Naomi Geraghty has been working as a film and TV editor for nearly 20 years. Her work includes TV series, like The District, History Detectives, Treme, Bloodline and Billions. Her feature film work includes, In America, Hotel Rwanda, The Illusionist, and Limitless.
Art of the Cut sat down with Geraghty to discuss The Upside, which is currently in theaters.
HULLFISH: Let’s talk about the editing schedule for the film.
GERAGHTY: It was less than 50 days shooting, starting in the beginning of February 2017. Shooting went on for a while — maybe 12 weeks because they shot in New York and the stages were in Philadelphia. They also went out to Oregon to shoot the paragliding scenes for another few days. I cut the film in New York. Then we started working on the director’s cut. The early cuts went really well and played really well for audiences so we finished picture cutting by the end of the summer of 2017 and we were mixing in October.
HULLFISH: Sorry for not doing my homework, but is this a director you’ve worked with before?
GERAGHTY: Yes. Neil and I have worked on a number of movies. I first worked with him in 2005 on The Illusionist. I cut The Lucky Ones. I cut Limitless. We also did the pilot for the show Billions. Neal directed a few episodes. I stayed on and I’m actually directing an episode of Billions myself.
HULLFISH: Congratulations. That’s really interesting to me. What do you think of that transition from editor to director?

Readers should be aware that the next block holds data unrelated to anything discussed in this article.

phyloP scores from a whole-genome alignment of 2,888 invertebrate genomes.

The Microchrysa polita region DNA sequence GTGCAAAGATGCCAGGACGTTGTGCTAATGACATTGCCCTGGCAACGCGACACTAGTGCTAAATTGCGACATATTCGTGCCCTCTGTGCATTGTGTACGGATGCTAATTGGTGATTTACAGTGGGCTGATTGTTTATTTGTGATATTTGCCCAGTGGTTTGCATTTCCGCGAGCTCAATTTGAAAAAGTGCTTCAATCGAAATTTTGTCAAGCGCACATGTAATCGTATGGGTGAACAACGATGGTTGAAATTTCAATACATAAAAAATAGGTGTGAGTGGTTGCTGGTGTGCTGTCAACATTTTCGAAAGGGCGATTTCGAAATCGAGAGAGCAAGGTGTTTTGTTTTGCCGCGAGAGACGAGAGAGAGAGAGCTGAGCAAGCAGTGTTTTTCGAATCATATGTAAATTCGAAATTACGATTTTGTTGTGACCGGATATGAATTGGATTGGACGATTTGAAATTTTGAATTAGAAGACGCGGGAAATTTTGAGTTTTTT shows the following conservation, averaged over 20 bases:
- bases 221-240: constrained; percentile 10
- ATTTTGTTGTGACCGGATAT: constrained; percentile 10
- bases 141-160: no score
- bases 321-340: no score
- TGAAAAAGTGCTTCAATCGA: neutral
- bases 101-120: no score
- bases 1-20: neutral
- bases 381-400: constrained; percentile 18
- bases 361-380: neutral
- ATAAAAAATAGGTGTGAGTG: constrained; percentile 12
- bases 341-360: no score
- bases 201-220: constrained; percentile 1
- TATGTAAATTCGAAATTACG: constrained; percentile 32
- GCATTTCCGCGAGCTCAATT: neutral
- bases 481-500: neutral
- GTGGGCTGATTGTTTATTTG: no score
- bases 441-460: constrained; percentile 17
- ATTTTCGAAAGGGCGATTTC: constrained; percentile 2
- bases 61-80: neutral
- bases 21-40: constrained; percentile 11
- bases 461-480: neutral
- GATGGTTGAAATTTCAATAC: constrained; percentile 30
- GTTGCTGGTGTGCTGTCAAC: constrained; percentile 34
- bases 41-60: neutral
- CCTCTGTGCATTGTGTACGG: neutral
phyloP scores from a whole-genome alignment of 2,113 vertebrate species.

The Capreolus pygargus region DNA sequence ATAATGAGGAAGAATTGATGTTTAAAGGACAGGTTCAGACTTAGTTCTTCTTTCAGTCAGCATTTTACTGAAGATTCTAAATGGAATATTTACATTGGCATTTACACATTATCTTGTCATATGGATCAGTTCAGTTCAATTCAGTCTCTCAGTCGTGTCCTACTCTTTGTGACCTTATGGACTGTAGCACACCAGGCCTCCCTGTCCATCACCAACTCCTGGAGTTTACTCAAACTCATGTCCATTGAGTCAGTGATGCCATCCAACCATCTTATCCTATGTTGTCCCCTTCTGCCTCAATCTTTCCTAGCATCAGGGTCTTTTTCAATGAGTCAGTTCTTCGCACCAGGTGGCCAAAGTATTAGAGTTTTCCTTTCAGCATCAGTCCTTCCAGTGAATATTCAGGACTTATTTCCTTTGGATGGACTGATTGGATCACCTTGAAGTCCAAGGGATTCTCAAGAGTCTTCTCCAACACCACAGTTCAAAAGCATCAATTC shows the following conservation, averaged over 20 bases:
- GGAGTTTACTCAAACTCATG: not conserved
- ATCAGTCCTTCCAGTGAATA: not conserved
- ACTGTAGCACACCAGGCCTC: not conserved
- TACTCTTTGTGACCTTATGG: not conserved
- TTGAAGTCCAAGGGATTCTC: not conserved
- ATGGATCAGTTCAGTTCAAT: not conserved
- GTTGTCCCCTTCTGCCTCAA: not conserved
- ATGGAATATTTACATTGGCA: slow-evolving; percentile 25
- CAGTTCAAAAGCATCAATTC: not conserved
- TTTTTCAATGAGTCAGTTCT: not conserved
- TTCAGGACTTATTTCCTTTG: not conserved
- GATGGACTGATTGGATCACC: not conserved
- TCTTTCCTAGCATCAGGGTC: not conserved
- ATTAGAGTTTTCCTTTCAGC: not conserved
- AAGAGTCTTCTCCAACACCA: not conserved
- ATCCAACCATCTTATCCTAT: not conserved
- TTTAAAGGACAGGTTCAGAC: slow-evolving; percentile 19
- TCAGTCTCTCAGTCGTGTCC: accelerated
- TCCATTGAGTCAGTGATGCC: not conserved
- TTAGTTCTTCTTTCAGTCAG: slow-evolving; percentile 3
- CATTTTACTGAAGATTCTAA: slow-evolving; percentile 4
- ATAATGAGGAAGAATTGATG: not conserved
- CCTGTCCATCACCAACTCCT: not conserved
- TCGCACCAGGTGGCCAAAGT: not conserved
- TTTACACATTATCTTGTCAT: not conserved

GERAGHTY: I’ve been interested in it for a very long time and I believe I have a director’s sensibility to storytelling. I’ve collaborated a lot with directors who are writers. I feel like I’ve learned a lot about structure and how you tell a story. The beats that you need to tell a story. When you’re missing beats, how to figure that out narratively in editing. I feel like editors bring a lot to storytelling as we all now. You get a great overview of the storytelling process as an editor that you can really apply to being a director.
HULLFISH: So I’m assuming — because it’s just a huge amount of work — that one of your former editing colleagues will be editing your episode.
GERAGHTY: I am. One of my really close friends — Marnee Meyer— who is a fantastic brilliant editor will be cutting my episode.
HULLFISH: It’s so interesting with many TV shows, the director doesn’t understand the show as well as the editor and when the director is done with their few days of a director’s cut, it’s not their show any more… it’s the showrunner’s.